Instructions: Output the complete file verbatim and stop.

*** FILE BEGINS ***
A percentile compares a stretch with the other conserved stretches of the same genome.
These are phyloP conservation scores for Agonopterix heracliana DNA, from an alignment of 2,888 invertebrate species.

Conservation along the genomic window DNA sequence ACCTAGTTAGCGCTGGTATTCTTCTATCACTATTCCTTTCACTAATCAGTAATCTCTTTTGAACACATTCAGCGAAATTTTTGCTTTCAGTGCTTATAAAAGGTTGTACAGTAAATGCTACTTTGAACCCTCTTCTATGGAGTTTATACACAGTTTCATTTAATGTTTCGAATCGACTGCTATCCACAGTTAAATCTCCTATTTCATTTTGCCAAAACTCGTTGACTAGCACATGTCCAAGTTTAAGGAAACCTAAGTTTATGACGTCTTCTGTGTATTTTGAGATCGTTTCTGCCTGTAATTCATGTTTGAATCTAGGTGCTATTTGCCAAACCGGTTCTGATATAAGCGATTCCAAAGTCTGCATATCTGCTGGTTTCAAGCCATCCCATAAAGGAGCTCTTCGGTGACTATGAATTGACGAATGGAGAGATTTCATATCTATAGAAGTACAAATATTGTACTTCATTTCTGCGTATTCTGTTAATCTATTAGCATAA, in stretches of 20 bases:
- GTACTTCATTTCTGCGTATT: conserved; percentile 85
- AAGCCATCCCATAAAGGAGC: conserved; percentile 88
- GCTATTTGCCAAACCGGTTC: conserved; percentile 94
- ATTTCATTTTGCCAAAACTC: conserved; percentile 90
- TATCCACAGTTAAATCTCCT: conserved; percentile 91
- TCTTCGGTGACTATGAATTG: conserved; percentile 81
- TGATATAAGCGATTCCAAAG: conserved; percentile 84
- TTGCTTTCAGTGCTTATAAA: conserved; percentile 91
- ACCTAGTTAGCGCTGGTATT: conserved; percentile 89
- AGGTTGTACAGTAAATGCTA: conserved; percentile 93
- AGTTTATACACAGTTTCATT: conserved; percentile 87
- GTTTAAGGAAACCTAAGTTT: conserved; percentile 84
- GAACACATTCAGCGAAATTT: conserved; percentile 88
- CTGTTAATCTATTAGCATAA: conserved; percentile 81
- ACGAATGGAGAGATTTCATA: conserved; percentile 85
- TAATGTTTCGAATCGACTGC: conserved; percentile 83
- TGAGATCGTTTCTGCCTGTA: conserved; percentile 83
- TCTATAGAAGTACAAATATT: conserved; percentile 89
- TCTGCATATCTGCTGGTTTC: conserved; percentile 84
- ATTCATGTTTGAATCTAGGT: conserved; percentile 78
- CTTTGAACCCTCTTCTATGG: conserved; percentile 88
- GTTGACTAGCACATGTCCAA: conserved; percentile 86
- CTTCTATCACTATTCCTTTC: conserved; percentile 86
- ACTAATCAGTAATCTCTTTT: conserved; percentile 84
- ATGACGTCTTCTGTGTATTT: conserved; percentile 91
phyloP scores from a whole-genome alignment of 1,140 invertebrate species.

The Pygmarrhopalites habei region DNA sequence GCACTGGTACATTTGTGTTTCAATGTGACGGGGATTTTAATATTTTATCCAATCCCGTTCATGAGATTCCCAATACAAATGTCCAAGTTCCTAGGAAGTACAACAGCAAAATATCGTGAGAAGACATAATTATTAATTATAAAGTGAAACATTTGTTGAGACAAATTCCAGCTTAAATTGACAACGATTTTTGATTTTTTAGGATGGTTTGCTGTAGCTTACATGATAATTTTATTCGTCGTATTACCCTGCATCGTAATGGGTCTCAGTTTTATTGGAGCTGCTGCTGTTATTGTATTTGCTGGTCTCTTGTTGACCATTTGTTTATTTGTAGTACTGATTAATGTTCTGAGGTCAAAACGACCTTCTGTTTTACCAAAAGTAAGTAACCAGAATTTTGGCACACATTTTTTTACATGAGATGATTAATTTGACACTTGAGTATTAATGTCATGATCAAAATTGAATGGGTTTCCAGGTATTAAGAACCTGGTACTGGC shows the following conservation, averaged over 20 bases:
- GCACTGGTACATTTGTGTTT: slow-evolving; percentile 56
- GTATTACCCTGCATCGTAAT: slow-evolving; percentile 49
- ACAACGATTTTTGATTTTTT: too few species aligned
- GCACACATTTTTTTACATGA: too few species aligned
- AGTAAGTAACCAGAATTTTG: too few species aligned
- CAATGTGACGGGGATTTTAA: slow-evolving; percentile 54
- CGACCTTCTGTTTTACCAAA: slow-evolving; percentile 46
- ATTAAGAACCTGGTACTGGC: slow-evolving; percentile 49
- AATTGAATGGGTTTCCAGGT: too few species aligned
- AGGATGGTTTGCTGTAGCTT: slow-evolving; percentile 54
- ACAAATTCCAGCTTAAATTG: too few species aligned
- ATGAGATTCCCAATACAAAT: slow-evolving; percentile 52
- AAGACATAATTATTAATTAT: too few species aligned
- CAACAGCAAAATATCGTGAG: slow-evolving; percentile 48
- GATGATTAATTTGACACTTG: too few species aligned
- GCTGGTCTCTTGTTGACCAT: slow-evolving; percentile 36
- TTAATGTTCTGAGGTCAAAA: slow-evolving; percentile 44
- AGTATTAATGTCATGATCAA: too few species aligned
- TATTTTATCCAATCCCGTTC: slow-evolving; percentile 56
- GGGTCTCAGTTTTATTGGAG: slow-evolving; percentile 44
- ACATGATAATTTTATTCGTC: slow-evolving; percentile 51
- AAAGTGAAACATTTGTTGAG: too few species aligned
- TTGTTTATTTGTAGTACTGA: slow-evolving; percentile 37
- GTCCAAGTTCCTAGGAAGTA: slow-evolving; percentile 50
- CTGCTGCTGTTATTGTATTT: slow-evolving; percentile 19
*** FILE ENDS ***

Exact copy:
A percentile compares a stretch with the other conserved stretches of the same genome.
These are phyloP conservation scores for Agonopterix heracliana DNA, from an alignment of 2,888 invertebrate species.

Conservation along the genomic window DNA sequence ACCTAGTTAGCGCTGGTATTCTTCTATCACTATTCCTTTCACTAATCAGTAATCTCTTTTGAACACATTCAGCGAAATTTTTGCTTTCAGTGCTTATAAAAGGTTGTACAGTAAATGCTACTTTGAACCCTCTTCTATGGAGTTTATACACAGTTTCATTTAATGTTTCGAATCGACTGCTATCCACAGTTAAATCTCCTATTTCATTTTGCCAAAACTCGTTGACTAGCACATGTCCAAGTTTAAGGAAACCTAAGTTTATGACGTCTTCTGTGTATTTTGAGATCGTTTCTGCCTGTAATTCATGTTTGAATCTAGGTGCTATTTGCCAAACCGGTTCTGATATAAGCGATTCCAAAGTCTGCATATCTGCTGGTTTCAAGCCATCCCATAAAGGAGCTCTTCGGTGACTATGAATTGACGAATGGAGAGATTTCATATCTATAGAAGTACAAATATTGTACTTCATTTCTGCGTATTCTGTTAATCTATTAGCATAA, in stretches of 20 bases:
- GTACTTCATTTCTGCGTATT: conserved; percentile 85
- AAGCCATCCCATAAAGGAGC: conserved; percentile 88
- GCTATTTGCCAAACCGGTTC: conserved; percentile 94
- ATTTCATTTTGCCAAAACTC: conserved; percentile 90
- TATCCACAGTTAAATCTCCT: conserved; percentile 91
- TCTTCGGTGACTATGAATTG: conserved; percentile 81
- TGATATAAGCGATTCCAAAG: conserved; percentile 84
- TTGCTTTCAGTGCTTATAAA: conserved; percentile 91
- ACCTAGTTAGCGCTGGTATT: conserved; percentile 89
- AGGTTGTACAGTAAATGCTA: conserved; percentile 93
- AGTTTATACACAGTTTCATT: conserved; percentile 87
- GTTTAAGGAAACCTAAGTTT: conserved; percentile 84
- GAACACATTCAGCGAAATTT: conserved; percentile 88
- CTGTTAATCTATTAGCATAA: conserved; percentile 81
- ACGAATGGAGAGATTTCATA: conserved; percentile 85
- TAATGTTTCGAATCGACTGC: conserved; percentile 83
- TGAGATCGTTTCTGCCTGTA: conserved; percentile 83
- TCTATAGAAGTACAAATATT: conserved; percentile 89
- TCTGCATATCTGCTGGTTTC: conserved; percentile 84
- ATTCATGTTTGAATCTAGGT: conserved; percentile 78
- CTTTGAACCCTCTTCTATGG: conserved; percentile 88
- GTTGACTAGCACATGTCCAA: conserved; percentile 86
- CTTCTATCACTATTCCTTTC: conserved; percentile 86
- ACTAATCAGTAATCTCTTTT: conserved; percentile 84
- ATGACGTCTTCTGTGTATTT: conserved; percentile 91
phyloP scores from a whole-genome alignment of 1,140 invertebrate species.

The Pygmarrhopalites habei region DNA sequence GCACTGGTACATTTGTGTTTCAATGTGACGGGGATTTTAATATTTTATCCAATCCCGTTCATGAGATTCCCAATACAAATGTCCAAGTTCCTAGGAAGTACAACAGCAAAATATCGTGAGAAGACATAATTATTAATTATAAAGTGAAACATTTGTTGAGACAAATTCCAGCTTAAATTGACAACGATTTTTGATTTTTTAGGATGGTTTGCTGTAGCTTACATGATAATTTTATTCGTCGTATTACCCTGCATCGTAATGGGTCTCAGTTTTATTGGAGCTGCTGCTGTTATTGTATTTGCTGGTCTCTTGTTGACCATTTGTTTATTTGTAGTACTGATTAATGTTCTGAGGTCAAAACGACCTTCTGTTTTACCAAAAGTAAGTAACCAGAATTTTGGCACACATTTTTTTACATGAGATGATTAATTTGACACTTGAGTATTAATGTCATGATCAAAATTGAATGGGTTTCCAGGTATTAAGAACCTGGTACTGGC shows the following conservation, averaged over 20 bases:
- GCACTGGTACATTTGTGTTT: slow-evolving; percentile 56
- GTATTACCCTGCATCGTAAT: slow-evolving; percentile 49
- ACAACGATTTTTGATTTTTT: too few species aligned
- GCACACATTTTTTTACATGA: too few species aligned
- AGTAAGTAACCAGAATTTTG: too few species aligned
- CAATGTGACGGGGATTTTAA: slow-evolving; percentile 54
- CGACCTTCTGTTTTACCAAA: slow-evolving; percentile 46
- ATTAAGAACCTGGTACTGGC: slow-evolving; percentile 49
- AATTGAATGGGTTTCCAGGT: too few species aligned
- AGGATGGTTTGCTGTAGCTT: slow-evolving; percentile 54
- ACAAATTCCAGCTTAAATTG: too few species aligned
- ATGAGATTCCCAATACAAAT: slow-evolving; percentile 52
- AAGACATAATTATTAATTAT: too few species aligned
- CAACAGCAAAATATCGTGAG: slow-evolving; percentile 48
- GATGATTAATTTGACACTTG: too few species aligned
- GCTGGTCTCTTGTTGACCAT: slow-evolving; percentile 36
- TTAATGTTCTGAGGTCAAAA: slow-evolving; percentile 44
- AGTATTAATGTCATGATCAA: too few species aligned
- TATTTTATCCAATCCCGTTC: slow-evolving; percentile 56
- GGGTCTCAGTTTTATTGGAG: slow-evolving; percentile 44
- ACATGATAATTTTATTCGTC: slow-evolving; percentile 51
- AAAGTGAAACATTTGTTGAG: too few species aligned
- TTGTTTATTTGTAGTACTGA: slow-evolving; percentile 37
- GTCCAAGTTCCTAGGAAGTA: slow-evolving; percentile 50
- CTGCTGCTGTTATTGTATTT: slow-evolving; percentile 19